I Should Be So Lucky—The Stock Aitken Waterman Musical
Book by Debbie Isitt, music and lyrics by Stock, Aitken and Waterman
Ambassador Theatre Group Productions, Gavin Kalin Productions, Robin Deller for Imagine Cruising & Aleri Entertainment, and George Ward for Groove International
Opera House, Manchester
Long before the term came into common usage songwriting and record production, trio Stock Aitken Waterman were populist in appealing to people who wanted a catchy uplifting beat to distract from daily pressures. Their Eurobeat style—relentlessly up-tempo disco and electronic dance tunes with extensive use of synthesisers and drum machines—attracted a massive audience regardless of the absence of melody and the lyrics being pretty much meaningless. The use of similar song structures led to the trio being referred to, not entirely flatteringly, as the "hit factory’’—an assembly line producing identical sounding hits.
Debbie Isitt, writer and director of I Should Be So Lucky, copies the approach taken by SAW. The pace of the show is so rapid, it resembles one great big medley of songs, and the plot is stuffed to bursting with events and characters.
The need to allow space for songs usually necessitates musicals having a simple plot, but the storyline of I Should Be So Lucky is so congested as to be hard to summarise.
Nathan (Billy Roberts), learning of a bizarre rumour about his bride-to-be Ella (Lucie-Mae Sumner), does not confront her about the gossip but jilts her at the altar. Heartbroken, Ella is persuaded by her family and friends to go ahead with the honeymoon and take them with her for company, like you do. Realising his mistake, Nathan, along with his best man, follows to make amends. But events move quickly, an encounter with a rival from school prompts an embarrassed Ella to claim she is married to hotel employee Nadeem (Matthew Croke), who naturally finds her attractive and becomes a rival for Nathan. Throw in a sister with a gambling problem, a grandma with a vajazzle (the humour in the show is not sophisticated) and a conman and things get really complicated.
Venues in Manchester may be rivalling the Glasgow Empire for being rowdy. A performance of The Bodyguard at sister theatre The Palace was terminated early due to disruptive audience behaviour, and I Should Be So Lucky has already seen a similar interruption. This may account for the odd pre-show announcement asking patrons to not only refrain from recording and photographing the show but also to abstain from consuming alcohol. This does not, however, impede the party mood in the theatre.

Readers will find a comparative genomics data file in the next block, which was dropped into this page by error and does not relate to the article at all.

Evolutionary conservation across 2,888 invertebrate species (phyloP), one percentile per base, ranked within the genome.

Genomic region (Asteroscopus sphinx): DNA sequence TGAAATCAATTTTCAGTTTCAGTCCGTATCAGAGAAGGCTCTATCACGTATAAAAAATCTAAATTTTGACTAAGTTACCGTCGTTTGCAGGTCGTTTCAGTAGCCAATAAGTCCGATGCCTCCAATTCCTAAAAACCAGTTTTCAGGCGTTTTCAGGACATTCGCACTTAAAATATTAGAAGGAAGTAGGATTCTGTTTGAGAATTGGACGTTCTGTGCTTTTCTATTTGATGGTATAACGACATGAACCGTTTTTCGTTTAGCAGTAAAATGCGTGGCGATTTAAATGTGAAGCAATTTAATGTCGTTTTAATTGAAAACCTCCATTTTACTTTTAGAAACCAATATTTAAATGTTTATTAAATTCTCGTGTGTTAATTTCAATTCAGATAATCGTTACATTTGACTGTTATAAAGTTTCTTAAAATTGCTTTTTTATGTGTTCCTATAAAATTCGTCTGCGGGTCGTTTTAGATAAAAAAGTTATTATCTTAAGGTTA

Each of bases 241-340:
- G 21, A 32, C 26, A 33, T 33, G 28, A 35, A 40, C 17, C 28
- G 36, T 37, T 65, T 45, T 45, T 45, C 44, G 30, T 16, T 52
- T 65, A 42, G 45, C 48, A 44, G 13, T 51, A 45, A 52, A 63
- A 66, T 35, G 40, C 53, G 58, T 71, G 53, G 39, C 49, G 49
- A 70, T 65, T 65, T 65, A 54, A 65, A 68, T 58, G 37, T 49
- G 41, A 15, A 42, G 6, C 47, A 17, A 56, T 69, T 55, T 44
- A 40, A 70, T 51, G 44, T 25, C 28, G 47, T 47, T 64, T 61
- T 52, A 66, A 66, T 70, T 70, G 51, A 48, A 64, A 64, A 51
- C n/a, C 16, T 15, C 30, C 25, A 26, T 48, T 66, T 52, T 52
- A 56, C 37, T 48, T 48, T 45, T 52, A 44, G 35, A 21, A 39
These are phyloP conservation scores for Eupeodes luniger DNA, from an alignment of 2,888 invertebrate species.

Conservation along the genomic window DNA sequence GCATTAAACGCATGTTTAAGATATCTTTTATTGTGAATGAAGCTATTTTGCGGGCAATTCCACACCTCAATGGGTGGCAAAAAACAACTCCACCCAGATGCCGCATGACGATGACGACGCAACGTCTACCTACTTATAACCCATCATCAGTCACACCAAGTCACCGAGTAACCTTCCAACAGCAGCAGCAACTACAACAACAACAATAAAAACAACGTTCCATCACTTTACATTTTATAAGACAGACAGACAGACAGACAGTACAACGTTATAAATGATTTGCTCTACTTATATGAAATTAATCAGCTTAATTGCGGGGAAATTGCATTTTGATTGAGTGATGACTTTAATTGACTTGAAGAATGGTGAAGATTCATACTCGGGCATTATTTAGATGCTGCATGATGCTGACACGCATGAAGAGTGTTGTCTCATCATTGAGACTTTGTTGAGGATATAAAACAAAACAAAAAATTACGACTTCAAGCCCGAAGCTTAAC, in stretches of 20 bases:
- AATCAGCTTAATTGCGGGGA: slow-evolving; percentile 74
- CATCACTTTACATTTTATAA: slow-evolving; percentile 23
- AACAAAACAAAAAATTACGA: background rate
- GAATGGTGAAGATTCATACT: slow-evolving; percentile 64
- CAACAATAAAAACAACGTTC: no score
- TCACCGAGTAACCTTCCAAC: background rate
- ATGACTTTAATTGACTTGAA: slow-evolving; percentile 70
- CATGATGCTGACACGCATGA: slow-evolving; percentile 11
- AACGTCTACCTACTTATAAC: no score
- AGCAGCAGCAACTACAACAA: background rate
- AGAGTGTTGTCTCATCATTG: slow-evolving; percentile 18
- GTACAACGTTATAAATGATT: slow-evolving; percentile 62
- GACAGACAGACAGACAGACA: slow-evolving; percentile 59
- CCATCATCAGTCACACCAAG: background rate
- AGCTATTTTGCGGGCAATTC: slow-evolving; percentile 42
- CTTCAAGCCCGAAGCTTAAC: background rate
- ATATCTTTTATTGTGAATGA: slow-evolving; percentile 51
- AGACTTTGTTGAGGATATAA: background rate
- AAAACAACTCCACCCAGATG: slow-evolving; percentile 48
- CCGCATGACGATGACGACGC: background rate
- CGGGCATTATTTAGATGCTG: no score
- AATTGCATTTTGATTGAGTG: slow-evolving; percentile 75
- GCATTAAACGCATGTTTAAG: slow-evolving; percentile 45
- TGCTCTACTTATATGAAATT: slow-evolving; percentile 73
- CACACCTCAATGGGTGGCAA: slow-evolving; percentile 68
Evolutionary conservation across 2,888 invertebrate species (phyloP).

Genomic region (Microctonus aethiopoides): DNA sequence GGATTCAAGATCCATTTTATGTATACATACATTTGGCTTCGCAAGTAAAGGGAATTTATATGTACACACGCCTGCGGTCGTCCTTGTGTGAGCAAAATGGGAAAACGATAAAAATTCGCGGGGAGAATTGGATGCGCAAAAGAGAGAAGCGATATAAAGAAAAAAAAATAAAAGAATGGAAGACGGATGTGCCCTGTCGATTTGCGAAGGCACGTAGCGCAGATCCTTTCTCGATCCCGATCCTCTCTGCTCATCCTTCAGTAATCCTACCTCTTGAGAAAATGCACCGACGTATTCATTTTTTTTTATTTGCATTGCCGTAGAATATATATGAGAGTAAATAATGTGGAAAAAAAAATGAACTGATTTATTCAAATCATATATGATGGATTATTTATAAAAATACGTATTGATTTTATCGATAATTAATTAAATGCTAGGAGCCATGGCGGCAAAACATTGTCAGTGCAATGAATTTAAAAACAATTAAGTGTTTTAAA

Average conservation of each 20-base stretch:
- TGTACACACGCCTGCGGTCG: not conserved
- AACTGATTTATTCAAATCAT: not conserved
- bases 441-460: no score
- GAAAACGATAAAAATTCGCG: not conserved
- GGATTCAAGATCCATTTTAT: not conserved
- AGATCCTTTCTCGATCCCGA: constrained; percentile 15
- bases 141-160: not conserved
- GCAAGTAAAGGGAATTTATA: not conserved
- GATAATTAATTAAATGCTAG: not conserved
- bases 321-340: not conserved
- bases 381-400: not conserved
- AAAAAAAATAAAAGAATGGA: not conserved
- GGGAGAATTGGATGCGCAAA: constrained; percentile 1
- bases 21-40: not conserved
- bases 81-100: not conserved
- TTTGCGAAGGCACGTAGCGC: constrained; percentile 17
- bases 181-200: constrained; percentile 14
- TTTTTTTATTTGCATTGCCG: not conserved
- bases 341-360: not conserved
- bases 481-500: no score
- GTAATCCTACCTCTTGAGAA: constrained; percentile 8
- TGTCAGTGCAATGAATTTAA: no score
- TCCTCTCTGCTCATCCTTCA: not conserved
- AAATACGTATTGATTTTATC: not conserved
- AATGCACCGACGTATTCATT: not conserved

Writer-director Isitt does not credit the audience with a long attention span. Within moments of the curtain rising, the title song is performed and goddess Kylie Minogue makes a digital appearance. Characters appear, vanish and reappear at rapid speed depending on plot contrivances, making it very hard to take the storyline seriously. Tying up so many loose ends pushes the show past the obvious emotional conclusion of the lovers reuniting.
Isitt finds strength in apparent weakness with the pedestrian song lyrics being recycled as sung dialogue. The effect is, however, that most of the songs are performed only partially rather than in full. Ella is supposed to be a frustrated pop star, so Lucie-Mae Sumner’s rendition of "Venus" ought to be a pivotal moment in the show confirming Ella’s vocal abilities and giving her greater confidence. Actually, she barely gets to sing more than a few lines and the song is over.
This has the effect of emphasising the ensemble nature of the show. It really comes to life in the celebratory, party style numbers, like "Respectable", which the full cast get to belt out. I Should Be So Lucky is heavily dependent upon a committed and versatile cast capable, at the drop of a hat or twist of the plot, of performing pitch-perfect songs. Isitt’s approach is when in doubt to batter the audience into submission with speed and volume, and the cast carry this off with style transforming song medleys into awesome juggernauts.
I Should Be So Lucky is not a show that takes itself seriously. Stock Aitken Waterman are associated with the 1980s, a decade not known for restraint or good taste. Accordingly, the costumes by Tom Rogers are migraine-inducingly garish, and his set, as is remarked in the show, looks like it was designed by Barbara Cartland.
SAW are divisive figures and I Should Be So Lucky is unlikely to appeal to audiences who are not already fans of the trio. For those who are fans, however, it serves as a nostalgic treat and offers an introduction to a relentlessly hardworking and startlingly talented cast.
Reviewer: David Cunningham